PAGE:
The Relationship between Female Labor Force Participation and Violent Conflicts in South Asia
32 Pages Posted: 27 Mar 2020
Date Written: March 26, 2020
This paper explores the link between the prevalence of violent conflicts and extremely low female labor force participation rates in South Asia. The Labor Force Surveys from Bangladesh, Sri Lanka, India, and Pakistan are merged with the Global Terrorism Database to estimate the relationship between terrorist attacks and female labor supply. Geographical data on exposure to violence are used to compare administrative units exposed to attacks with those not exposed. The analysis finds that one additional attack reduces female labor force participation rates by about 0.008 percentage point, on average. Violence has less impact on male labor participation, thus widening the gender labor participation gap. The paper tests the added -- worker effect theory -- which posits that violence might increase female labor force participation as women try to make up for lost household income?and finds mixed evidence: greater prevalence of attacks may encourage married women to work more hours, but when the environment gets more risky, all women work fewer hours. The paper also finds that violence decreases female labor participation less where it was already higher and has a progressively greater impact on lowering female labor participation where the number of attacks is higher.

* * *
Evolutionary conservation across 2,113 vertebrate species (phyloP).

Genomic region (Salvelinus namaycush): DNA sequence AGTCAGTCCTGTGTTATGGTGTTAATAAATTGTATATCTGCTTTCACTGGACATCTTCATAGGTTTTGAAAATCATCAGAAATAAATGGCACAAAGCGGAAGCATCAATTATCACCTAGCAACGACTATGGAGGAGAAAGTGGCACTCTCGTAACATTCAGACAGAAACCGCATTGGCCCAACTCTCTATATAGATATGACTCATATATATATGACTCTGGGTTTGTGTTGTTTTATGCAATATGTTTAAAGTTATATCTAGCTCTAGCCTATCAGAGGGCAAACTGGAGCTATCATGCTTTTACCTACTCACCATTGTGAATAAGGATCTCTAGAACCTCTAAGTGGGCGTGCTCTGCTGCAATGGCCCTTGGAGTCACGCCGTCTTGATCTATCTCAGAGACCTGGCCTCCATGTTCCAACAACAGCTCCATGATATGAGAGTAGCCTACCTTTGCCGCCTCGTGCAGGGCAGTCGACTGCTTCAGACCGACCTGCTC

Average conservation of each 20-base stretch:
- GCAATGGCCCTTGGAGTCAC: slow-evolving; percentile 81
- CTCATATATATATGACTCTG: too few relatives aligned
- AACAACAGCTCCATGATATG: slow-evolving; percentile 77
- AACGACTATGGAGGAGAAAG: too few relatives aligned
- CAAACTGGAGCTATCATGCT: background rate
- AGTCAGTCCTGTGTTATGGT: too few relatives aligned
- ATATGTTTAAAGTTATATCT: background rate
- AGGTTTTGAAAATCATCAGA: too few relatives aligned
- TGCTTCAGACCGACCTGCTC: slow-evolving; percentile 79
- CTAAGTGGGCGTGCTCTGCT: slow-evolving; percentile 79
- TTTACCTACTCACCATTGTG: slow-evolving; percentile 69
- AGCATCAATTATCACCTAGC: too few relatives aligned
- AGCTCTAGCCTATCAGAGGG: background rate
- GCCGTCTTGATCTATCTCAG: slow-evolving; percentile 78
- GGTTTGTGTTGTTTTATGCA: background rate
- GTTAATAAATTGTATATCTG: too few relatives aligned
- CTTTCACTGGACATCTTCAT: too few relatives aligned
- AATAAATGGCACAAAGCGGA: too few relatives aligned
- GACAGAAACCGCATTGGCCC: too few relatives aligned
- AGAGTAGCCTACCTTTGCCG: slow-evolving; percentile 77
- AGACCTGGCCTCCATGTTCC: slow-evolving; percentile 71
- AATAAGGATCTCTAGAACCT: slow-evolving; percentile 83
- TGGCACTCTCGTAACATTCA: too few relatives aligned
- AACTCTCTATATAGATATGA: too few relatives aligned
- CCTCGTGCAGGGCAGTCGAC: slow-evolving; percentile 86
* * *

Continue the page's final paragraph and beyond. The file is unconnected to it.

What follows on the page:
Keywords: Labor Markets, Armed Conflict, International Terrorism & Counterterrorism, Textiles, Apparel & Leather Industry, Pulp & Paper Industry, Plastics & Rubber Industry, Business Cycles and Stabilization Policies, Food & Beverage Industry, Common Carriers Industry, Construction Industry, General Manufacturing, Rural Labor Markets
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